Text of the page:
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The Public Right-of-Way Accessibility Guidelines (PROWAG) rulemaking has concluded. The PROWAG final rule has been published in the Federal Register. Please visit the Access Board’s PROWAG page for the guidelines.

Interfacing Accessible Pedestrian Signals (APS) with Traffic Signal Control Equipment

Introduction and Research Objectives

The Millennium Edition of the Manual on Uniform Traffic Control Devices was the first to incorporate standards for accessible pedestrian signals (APS) (1). APS is defined as a device that communicates information about pedestrian timing in a non-visual format such as audible tones, verbal messages, and/or vibrating surfaces. Chapter 4E of the MUTCD, “Pedestrian Control Features” includes criteria for the implementation of APS devices into existing traffic signal systems. Information is provided on audible tones and verbal messages, vibrotactile features, pedestrian detectors, and pushbutton locations. A task group of the Signals Technical Committee and National Committee on Uniform Traffic Control Devices (NCUTCD) led the development of the new provisions.

Several companies,located in the United States, Europe, and Australia, manufacture APS products that provide information in non-visual formats. Newer technologies provide speech, location, and mapping features at the push button; these devices have different installation requirements than the cuckoo/chirp pedhead-mounted speakers familiar to many United States traffic engineers. New APS devices are ambient sound responsive and may have tactile arrows, mapping, and speech information and location features that require different sound adjustment, wiring, and installation considerations.

APS devices that make information about the status of signal phases available to visually impaired pedestrians can provide significant benefits in usability, safety, and independence (2, 3). Nevertheless, the recent influx of new APS products has led to some confusion concerning installation criteria and compatibility with current U.S. traffic signal controller equipment. Additionally, several transportation agencies that have recently installed one or more of the APS devices have reported minor problems in their installation and operation; most have proved to be easily correctable.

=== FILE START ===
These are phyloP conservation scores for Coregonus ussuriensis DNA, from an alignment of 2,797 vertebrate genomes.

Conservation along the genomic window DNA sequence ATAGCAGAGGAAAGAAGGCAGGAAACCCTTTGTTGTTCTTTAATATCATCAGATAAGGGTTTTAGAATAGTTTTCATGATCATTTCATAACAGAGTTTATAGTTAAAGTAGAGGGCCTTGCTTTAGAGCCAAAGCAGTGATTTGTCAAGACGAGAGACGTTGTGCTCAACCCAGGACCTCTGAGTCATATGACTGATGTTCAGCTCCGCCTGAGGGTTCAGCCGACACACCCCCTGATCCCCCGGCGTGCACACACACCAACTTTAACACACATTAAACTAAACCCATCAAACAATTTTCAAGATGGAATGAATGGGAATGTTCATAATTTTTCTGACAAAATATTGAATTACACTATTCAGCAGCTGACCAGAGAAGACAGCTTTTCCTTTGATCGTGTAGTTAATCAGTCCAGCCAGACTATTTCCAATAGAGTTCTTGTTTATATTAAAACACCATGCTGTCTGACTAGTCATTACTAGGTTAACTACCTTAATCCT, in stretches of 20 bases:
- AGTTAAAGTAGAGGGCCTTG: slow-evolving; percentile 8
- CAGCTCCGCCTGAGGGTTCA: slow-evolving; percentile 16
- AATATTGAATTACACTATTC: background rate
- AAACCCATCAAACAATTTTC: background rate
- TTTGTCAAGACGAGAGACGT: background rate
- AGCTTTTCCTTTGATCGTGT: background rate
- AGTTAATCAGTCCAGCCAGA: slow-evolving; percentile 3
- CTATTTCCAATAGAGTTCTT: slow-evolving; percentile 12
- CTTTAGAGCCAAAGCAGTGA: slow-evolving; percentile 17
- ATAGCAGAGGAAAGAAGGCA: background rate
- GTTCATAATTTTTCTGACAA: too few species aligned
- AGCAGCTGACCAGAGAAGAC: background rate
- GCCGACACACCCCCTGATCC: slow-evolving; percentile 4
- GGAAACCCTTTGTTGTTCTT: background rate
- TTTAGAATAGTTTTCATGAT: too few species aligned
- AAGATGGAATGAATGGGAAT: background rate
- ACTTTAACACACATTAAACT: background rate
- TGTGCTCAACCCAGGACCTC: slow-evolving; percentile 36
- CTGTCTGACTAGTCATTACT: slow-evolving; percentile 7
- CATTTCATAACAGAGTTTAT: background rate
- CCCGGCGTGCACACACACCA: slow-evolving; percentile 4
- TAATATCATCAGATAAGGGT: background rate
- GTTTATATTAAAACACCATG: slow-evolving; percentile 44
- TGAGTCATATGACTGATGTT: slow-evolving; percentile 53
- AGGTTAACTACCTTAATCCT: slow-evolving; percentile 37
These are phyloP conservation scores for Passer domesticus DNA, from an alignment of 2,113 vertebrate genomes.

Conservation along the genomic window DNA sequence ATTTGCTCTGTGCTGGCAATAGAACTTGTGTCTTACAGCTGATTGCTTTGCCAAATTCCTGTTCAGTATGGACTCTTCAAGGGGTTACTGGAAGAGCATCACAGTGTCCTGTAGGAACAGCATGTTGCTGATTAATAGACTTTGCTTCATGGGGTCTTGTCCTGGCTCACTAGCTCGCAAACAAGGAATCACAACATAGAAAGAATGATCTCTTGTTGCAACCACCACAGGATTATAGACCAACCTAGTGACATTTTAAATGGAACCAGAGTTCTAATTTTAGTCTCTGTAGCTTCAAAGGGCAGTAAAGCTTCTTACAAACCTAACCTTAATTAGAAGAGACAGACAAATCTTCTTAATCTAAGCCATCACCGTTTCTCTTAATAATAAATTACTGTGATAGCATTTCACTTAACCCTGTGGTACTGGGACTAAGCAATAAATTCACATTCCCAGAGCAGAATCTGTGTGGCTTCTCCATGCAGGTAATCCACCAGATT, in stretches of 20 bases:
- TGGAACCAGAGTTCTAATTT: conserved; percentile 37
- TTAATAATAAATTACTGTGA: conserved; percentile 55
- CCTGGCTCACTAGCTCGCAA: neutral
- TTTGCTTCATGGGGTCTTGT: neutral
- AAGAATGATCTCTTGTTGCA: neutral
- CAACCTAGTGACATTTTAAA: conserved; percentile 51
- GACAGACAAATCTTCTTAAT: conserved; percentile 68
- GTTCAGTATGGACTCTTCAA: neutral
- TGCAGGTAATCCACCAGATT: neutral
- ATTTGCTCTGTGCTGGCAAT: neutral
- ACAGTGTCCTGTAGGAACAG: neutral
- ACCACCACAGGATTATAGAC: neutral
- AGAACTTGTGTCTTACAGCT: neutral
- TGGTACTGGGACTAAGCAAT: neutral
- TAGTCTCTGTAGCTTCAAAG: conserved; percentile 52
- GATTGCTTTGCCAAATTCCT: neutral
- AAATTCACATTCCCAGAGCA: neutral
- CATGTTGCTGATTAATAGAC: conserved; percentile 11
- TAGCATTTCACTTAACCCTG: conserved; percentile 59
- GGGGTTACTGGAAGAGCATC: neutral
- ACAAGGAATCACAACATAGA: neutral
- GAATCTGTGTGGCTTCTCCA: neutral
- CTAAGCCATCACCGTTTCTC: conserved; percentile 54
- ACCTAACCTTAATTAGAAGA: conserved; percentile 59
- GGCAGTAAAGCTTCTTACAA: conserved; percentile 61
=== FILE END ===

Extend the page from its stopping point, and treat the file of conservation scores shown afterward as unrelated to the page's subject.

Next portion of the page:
Concerns with the installation of APS devices have included:

  • The high voltage to the push button provided by some APS devices,
  • Confusion over wiring requirements,
  • Installation of two APS devices on the same pole confusing the vibrotactile information for each walk intervals,
  • Controller conflicts which allow the APS to continue to provide WALK information when the traffic signal is in the flashing mode, and
  • Installations that prevent the traffic conflict monitors (malfunction management units - MMU) from detecting errors in pedestrian information presentation or that send the traffic signals into flash due to voltage variations detected by the conflict monitor.

Although the APS devices in each case were installed with the best of intentions, installation deficiencies can create a real safety concern for the blind pedestrian and frustration for the traffic engineers and professionals responsible for the traffic signal system. Traffic professionals, and those who install APS devices, need to be knowledgeable on the product features and installation requirements to assure that all appropriate features are included and operate correctly.

Research Objectives

The primary objective of this research was to provide specifiers and installers with the information needed for problem-free operation of APS devices. To fulfill this objective, detailed APS and traffic signal controller product information is provided, specifically focused on the interfacing of APS devices and traffic signal controllers. Information includes:

  • Lessons learned from existing installations;
  • A detailed description of available APS technologies that provide mapping, speech, and/or location features for blind pedestrians;
  • Detailed information on how the APS devices interface with each traffic signal controller including:
  • Wiring requirements; - Power requirements; - Interaction with conflict monitoring technology;
  • A detailed description of traffic signal controllers (and manufacturers) currently used in the U.S. and those that may be available in the near future.

The following sections provide a description of each of the above items.